- If present, be sure to move the person to a cooler place; remove or loosen tight clothing; apply cool, wet cloths; and give cool water to slowly drink

- Be aware of heat stroke symptoms - hot, dry skin, hallucinations, chills, throbbing headache, high body temperature, confusion/dizziness and slurred speech

If present, be sure to call 911; quickly cool the person in a cool bath or wrap wet sheets around them; if the victim refuses water, is vomiting or shows a decreased level of consciousness, do not give anything to eat or drink

Ticks and Mosquitoes:

Whether camping, hiking, or in the backyard, guard against insect-borne illnesses. Mosquitoes can transmit West Nile virus and ticks can transmit Lyme disease, Rocky Mountain Spotted Fever, Ehrlichiosis, and other serious infections.

- WEAR INSECT REPELLENT. Apply insect repellent that contains DEET, picaridin, oil of lemon eucalyptus or IR 3535, according to label instructions

- Avoid being outside during prime mosquito-biting hours, dusk to dawn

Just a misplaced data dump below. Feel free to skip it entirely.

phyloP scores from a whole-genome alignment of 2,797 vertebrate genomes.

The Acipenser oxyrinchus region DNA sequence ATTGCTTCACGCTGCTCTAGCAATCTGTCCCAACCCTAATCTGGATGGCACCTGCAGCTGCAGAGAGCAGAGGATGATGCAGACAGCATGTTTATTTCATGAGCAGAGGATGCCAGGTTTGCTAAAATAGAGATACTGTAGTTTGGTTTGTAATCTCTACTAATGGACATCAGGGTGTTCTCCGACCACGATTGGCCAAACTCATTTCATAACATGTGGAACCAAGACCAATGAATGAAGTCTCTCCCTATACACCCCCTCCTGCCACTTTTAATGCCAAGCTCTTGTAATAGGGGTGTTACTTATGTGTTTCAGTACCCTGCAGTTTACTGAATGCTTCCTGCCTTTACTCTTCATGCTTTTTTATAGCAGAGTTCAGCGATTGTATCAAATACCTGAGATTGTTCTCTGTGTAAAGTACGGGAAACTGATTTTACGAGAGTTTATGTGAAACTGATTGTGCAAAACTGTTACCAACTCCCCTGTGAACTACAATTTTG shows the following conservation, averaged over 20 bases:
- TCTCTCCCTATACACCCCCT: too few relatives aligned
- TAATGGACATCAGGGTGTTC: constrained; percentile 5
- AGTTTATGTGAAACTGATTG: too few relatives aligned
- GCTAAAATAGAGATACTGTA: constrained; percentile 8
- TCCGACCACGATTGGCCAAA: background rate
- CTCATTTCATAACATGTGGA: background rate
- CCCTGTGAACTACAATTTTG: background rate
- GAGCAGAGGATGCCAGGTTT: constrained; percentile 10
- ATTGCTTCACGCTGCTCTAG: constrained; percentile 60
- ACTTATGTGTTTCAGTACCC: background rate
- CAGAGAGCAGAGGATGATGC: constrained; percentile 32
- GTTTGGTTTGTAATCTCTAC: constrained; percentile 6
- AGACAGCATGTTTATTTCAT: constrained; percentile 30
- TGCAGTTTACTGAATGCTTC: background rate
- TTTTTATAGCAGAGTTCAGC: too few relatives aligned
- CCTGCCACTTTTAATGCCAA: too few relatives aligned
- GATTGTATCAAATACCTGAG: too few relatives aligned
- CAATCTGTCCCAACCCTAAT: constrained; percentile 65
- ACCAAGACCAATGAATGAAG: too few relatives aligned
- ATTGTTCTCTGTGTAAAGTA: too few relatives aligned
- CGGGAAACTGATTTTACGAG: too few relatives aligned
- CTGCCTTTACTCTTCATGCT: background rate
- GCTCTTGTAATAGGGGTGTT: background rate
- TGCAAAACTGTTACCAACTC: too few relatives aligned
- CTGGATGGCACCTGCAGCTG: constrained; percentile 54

- Avoid tick-infested areas, such as the woods and high grasses

- Check people and pets for ticks every 2 to 3 hours

- Remove ticks attached to the body promptly to help prevent diseases. Use tweezers to remove the tick and call a health care provider if a rash, fever or body aches develop during the 1 to 3 weeks following a bite.

Check with a veterinarian about preventing tickborne diseases in pets as they can carry ticks into the home

Fireworks Safety:

The Office of the Illinois State Fire Marshal encourages everyone to leave fireworks to the professionals. Every year across the state fireworks cause accidental fires, burn injuries, loss of limbs, and even in some cases deaths.

For more summer safety tips, checkout: Summer? No Sweat. A Summer Survival Guide at https://bit.ly/3QYcMOi